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Renminbi's role set to grow

By Andrew Moody and Hu Haiyan | China Daily | Updated: 2013-04-12 08:37

China's increasing financial power is leading to the rise of the renminbi as an international currency

The City of London has received backing from the Chinese government to become one of the world's major offshore RMB centers.

The People's Bank of China has recently agreed a currency swap arrangement with the Bank of England to make a sufficient volume of the Chinese currency available for trade.

The move follows a 390 percent increase in RMB trade services and a 20-fold increase in RMB letters of credit, according to a recent report by the City of London.

Mark Boleat, chairman of the policy and resources committee of the City of London, says London would become the most important offshore RMB center in either Europe or the United states.

"I don't see anywhere in the Western world becoming anywhere near the size of London.

"Singapore clearly has got a significant market as you would expect, because the many banks there have dealings with China."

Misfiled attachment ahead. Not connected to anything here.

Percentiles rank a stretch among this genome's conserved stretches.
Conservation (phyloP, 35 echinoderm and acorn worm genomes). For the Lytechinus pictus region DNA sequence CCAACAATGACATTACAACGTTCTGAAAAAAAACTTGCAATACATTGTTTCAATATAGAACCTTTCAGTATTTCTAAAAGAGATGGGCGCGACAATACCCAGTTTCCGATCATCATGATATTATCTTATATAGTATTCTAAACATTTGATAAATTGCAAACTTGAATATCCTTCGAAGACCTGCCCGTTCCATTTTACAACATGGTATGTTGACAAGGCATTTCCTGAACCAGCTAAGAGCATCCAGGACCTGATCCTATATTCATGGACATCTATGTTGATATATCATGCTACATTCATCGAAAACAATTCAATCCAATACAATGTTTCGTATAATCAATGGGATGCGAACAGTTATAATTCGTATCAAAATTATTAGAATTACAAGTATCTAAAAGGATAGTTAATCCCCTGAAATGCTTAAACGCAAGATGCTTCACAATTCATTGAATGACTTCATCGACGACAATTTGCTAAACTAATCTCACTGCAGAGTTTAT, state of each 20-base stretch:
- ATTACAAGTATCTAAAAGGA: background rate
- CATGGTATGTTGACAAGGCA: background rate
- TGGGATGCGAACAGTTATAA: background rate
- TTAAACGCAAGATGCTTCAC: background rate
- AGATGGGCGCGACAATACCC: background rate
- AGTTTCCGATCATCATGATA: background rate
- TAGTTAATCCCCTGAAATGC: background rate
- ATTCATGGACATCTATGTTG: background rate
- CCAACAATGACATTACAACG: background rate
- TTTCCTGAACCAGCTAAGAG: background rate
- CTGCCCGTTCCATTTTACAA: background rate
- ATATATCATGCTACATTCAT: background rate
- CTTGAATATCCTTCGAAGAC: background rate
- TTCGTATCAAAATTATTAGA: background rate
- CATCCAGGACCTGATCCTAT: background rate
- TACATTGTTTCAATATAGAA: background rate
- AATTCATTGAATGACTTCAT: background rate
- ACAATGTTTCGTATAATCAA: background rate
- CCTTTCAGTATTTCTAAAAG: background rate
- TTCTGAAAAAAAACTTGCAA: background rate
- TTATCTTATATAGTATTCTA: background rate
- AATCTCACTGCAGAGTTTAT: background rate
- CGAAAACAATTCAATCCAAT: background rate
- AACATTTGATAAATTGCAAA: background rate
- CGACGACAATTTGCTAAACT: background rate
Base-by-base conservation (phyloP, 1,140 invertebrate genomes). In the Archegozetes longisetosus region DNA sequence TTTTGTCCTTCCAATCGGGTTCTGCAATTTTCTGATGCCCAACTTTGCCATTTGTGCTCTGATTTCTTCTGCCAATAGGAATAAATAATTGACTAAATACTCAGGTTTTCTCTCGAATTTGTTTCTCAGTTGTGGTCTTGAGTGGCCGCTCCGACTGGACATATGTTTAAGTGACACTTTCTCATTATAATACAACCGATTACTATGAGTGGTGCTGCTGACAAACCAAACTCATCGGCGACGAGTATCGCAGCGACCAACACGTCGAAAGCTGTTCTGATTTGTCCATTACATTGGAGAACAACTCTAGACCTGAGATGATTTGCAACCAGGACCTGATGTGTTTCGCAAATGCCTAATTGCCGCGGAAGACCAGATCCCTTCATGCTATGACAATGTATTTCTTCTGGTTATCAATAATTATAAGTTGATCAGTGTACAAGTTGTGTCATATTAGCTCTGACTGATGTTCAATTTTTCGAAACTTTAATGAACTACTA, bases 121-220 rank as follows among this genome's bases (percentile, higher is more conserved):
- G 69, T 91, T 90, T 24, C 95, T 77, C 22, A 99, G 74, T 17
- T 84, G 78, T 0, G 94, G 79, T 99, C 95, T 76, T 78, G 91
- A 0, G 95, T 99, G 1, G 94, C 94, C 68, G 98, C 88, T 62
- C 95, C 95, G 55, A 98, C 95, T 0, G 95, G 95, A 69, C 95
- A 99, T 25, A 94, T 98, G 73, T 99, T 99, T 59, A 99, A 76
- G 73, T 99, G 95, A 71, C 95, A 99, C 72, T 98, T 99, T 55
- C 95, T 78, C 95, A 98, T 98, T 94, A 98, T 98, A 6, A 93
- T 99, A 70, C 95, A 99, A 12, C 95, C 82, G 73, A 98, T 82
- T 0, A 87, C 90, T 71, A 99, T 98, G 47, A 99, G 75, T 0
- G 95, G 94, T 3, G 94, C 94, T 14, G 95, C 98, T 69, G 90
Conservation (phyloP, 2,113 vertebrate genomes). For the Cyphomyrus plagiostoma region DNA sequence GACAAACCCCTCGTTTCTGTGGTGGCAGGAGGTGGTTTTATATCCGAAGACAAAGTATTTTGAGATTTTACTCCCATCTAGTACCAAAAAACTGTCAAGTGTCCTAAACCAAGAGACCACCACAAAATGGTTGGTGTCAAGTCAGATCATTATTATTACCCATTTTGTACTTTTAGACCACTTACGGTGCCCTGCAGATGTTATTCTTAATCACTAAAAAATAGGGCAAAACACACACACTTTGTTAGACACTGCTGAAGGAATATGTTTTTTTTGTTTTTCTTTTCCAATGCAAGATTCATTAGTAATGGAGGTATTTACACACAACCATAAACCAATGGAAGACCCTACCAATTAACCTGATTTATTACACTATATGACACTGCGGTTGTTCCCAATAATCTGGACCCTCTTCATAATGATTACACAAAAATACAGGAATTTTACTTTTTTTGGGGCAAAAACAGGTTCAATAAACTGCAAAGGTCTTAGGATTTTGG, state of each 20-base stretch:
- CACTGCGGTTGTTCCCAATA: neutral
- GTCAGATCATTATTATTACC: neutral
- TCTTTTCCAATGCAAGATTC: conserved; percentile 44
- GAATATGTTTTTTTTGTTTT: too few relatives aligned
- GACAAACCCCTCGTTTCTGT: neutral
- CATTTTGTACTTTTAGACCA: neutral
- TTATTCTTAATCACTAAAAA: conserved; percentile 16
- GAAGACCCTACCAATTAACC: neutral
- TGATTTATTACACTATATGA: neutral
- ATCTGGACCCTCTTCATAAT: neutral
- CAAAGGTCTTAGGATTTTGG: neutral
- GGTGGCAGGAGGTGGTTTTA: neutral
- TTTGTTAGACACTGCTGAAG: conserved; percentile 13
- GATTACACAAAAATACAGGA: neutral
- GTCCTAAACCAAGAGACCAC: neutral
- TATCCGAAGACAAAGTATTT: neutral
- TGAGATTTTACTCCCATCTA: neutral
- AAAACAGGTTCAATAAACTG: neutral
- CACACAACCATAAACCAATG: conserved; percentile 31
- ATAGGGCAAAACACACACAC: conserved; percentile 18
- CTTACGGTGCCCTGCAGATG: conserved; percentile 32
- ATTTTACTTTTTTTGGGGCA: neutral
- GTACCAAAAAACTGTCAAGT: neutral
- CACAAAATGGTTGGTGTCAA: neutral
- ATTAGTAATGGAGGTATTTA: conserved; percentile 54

Boleat, who is chair of the City of London RMB Initiative, which has involved major banks including HSBC, Bank of China and Citibank as well as HM Treasury and the Bank of England, said the recent swap agreement will provide a boost to RMB business.

"The swap is giving official recognition that there will always be liquidity in the market and that there will be a big market," he says.

John McCormick, Asia Pacific chief executive officer of markets and international banking at Royal Bank of Scotland, believes further internationalization moves by Beijing will mean the RMB will become a major global currency by 2015.

"The financial crises in the US and Europe mean the world needs a new, more stable global reserve currency, and trade in the RMB is growing rapidly," he argues.

Boleat says the offshore RMB center has emerged rather than had any official starting date.

"I think the Chinese believe that developing a market requires an opening date with flags waving and bands playing but of course markets aren't like that.

"The development of the offshore RMB market is about getting more activity."

He believes the facilities of the offshore center would be used mainly by those wanting to invest in RMB-denominated assets and UK medium-sized businesses wanting to trade with China.

"The main thing is trade. The big British companies know how to deal with this already but the medium-sized companies going to China for the first time are likely to get a better price if they can invoice in renminbi rather than dollars."

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